Folklorama visits Wabowden school

Summer Bear Dance Troupe, a Folklorama Teachings member group, were in Wabowden from June 4-5. During their time in the northern community, the group held workshops as well as a powwow at Mel Johnson School.

Barbara Nepinak, founder and co-ordinator of the dance troupe, says it’s important to share their knowledge with the younger generation. “Some of these kids come from isolated communities, and don’t have the opportunity to see dancers and drummers. To have a setting like this, and engage them is perfect.”

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On June 4 Folklorama facilitated five different drumming workshops, which Tarance Campbell, a student at Mel Johnson School, said was his favourite part. “The workshops were awesome. I got to learn how to drum, and even to use the drum for a bit myself.” Campbell says it was great having the adults there teaching, since they don’t get to experience that often.

Folklorama visited Wawbowden last year for their Grow North Conference, says Leona McIvor, school counsellor. Because of the positive feedback, they wanted them to come back again this year. “We get them to come up here because our kids need to learn their tradition and their culture. They’re interactive with the kids, they don’t leave anyone out and they’re very helpful. They have a lot of knowledge and skills.”

During the two days of workshops six other schools from Frontier School Division’s Area 1 attended. South Indian Lake, Lynn Lake, Leaf Rapids, Ilford, Thicket Portage and Gilliam took in both days, and Nelson House brought in 45 students for the first day of workshops.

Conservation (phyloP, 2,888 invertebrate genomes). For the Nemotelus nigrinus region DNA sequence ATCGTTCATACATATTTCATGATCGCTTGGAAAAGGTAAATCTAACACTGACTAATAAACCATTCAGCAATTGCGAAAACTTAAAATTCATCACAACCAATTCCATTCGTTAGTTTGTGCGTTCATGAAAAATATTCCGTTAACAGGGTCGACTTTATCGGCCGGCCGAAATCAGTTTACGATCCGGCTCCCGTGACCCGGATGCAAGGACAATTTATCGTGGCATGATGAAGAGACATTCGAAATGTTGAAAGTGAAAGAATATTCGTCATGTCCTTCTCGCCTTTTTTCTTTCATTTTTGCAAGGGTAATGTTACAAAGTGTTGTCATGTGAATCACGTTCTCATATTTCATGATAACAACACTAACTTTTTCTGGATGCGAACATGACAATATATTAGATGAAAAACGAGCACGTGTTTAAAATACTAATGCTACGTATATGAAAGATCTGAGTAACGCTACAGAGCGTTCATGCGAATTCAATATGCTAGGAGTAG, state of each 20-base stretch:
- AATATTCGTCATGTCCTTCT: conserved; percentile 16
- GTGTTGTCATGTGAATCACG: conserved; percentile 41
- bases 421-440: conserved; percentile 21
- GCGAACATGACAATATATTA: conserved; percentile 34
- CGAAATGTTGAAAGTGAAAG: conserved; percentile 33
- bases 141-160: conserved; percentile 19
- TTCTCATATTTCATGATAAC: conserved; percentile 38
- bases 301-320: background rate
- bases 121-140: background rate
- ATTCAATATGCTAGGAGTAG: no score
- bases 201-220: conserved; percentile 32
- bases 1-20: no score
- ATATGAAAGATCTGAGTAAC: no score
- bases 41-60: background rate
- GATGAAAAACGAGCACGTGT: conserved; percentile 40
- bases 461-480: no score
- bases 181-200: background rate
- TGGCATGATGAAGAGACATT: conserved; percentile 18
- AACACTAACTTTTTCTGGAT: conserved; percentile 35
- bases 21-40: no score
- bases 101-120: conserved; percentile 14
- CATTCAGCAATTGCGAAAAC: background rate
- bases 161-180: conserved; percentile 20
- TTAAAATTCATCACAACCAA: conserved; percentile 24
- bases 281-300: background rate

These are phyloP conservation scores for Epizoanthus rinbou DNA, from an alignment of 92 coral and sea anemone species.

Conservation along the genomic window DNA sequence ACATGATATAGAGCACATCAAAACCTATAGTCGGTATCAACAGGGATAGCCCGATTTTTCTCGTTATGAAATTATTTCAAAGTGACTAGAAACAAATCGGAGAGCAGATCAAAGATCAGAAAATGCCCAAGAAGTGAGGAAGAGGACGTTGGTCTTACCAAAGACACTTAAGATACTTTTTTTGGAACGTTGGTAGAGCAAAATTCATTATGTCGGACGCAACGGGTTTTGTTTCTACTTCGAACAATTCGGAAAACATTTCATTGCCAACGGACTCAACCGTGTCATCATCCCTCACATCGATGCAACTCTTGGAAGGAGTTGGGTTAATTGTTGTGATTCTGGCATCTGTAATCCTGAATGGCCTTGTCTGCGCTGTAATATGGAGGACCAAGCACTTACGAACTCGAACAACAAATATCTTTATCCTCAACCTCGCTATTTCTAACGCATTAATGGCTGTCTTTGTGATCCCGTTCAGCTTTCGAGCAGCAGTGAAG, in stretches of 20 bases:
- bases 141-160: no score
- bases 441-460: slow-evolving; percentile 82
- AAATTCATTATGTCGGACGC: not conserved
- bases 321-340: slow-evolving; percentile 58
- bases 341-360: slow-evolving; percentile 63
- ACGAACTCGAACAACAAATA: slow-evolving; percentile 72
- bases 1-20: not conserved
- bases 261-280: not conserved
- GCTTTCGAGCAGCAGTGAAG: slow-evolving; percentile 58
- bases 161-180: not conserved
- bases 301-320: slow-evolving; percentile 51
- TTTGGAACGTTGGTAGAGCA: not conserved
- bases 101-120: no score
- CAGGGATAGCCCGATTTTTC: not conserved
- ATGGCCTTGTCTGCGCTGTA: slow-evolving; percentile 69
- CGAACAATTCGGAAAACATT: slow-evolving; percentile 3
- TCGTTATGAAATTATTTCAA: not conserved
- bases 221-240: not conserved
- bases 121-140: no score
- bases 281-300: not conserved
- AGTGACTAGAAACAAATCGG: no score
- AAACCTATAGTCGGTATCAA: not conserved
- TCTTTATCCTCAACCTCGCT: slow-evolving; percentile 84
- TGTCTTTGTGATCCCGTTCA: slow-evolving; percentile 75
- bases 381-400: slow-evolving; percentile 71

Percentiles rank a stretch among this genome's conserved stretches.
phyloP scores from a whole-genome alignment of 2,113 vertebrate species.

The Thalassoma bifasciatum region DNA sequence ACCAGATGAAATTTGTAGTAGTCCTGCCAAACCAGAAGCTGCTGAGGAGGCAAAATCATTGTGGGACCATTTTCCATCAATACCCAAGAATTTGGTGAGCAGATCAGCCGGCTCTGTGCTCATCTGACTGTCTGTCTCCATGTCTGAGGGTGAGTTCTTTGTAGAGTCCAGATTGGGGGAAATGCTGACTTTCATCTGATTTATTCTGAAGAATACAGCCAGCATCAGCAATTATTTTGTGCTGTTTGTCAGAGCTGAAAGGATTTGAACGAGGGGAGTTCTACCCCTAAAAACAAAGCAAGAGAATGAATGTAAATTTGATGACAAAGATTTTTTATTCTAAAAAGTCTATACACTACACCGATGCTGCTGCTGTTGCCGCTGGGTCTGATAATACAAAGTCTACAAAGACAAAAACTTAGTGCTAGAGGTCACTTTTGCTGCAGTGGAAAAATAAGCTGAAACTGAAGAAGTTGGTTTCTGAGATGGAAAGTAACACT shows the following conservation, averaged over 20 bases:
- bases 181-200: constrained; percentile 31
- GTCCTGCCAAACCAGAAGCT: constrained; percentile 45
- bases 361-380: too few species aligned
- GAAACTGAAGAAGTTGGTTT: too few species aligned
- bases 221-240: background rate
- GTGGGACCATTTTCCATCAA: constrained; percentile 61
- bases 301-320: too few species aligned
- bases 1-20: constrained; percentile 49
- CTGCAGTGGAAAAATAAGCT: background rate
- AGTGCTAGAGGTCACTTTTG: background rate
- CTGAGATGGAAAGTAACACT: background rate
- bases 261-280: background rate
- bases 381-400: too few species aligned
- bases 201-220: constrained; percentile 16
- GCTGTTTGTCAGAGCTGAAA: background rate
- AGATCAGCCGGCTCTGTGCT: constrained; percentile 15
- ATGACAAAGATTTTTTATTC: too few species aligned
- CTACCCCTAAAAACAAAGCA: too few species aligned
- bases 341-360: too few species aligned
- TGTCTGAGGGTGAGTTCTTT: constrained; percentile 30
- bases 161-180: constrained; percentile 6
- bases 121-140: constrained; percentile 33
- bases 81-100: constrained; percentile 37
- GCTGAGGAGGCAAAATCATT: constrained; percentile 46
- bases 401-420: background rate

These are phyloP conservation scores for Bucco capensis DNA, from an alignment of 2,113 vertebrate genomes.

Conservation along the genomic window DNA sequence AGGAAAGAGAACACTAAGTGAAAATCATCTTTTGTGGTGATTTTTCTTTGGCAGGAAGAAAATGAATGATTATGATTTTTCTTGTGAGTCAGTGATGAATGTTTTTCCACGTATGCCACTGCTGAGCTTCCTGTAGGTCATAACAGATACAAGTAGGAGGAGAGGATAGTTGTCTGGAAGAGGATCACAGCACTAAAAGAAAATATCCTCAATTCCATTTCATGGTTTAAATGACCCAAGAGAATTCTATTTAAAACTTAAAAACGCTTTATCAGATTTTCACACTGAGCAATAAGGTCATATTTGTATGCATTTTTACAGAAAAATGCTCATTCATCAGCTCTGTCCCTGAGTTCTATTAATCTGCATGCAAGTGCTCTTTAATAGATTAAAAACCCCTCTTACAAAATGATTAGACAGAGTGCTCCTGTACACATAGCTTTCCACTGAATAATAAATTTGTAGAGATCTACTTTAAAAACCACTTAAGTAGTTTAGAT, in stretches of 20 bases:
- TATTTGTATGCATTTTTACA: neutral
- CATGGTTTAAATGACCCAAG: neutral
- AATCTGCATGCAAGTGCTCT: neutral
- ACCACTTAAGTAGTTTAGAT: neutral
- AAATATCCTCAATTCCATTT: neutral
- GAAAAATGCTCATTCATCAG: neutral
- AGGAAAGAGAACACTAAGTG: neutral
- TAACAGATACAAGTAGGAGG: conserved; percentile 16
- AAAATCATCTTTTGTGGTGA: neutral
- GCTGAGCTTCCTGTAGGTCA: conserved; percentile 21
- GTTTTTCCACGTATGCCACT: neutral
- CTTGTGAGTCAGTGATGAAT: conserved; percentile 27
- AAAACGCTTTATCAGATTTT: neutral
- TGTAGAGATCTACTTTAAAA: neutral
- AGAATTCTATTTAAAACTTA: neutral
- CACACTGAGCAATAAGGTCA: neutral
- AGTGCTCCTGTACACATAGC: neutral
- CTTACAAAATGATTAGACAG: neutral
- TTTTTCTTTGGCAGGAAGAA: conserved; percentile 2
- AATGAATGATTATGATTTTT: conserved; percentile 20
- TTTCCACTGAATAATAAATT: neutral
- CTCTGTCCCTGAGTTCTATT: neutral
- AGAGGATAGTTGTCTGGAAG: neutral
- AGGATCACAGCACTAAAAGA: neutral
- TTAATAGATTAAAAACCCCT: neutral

Nepinak noted that children remembered her from last year, and because those connections were made, it makes the whole experience even better for the troupe.

During the final afternoon the students piled into the gymnasium where all six members of Summer Bear Dance Troupe took part in a powwow. Nepinak was behind the microphone explaining the different types of dances to the students and Clifford Spence sang and played the drums for the dancers.

Chuck Spence, Candy Berthelet and Melissa Nepinak offered the students different types of traditional dances that happen during a powwow, and then the children even got to take part in some dancing.

For Jonah Campbell that was his favourite part of the two days, watching the younger children get involved and dance like no one was watching.

McIvor says they will be asking Summer Bear Dance Troupe and Folklorama back again in 2016, but would like to add storytellers into the Grow North Conference as well.

Nepinak finished the day off by thanking Folklorama for bringing them to Wabowden. “Being connected with Folklarama has broadened our horizons. We do a lot of our own bookings as well, but being a part of a multi culture group makes a big difference nationally and internationally. They’re promoting culture and diversity.”

Debra Zoerb, executive  director of Folklorama, says that is what they try to do with every performance. “Our entire mandate is celebrating diversity and promoting cultural understanding. Any chance we have to be able to do that, and our member artists have the chance to do that, we’re thrilled.”

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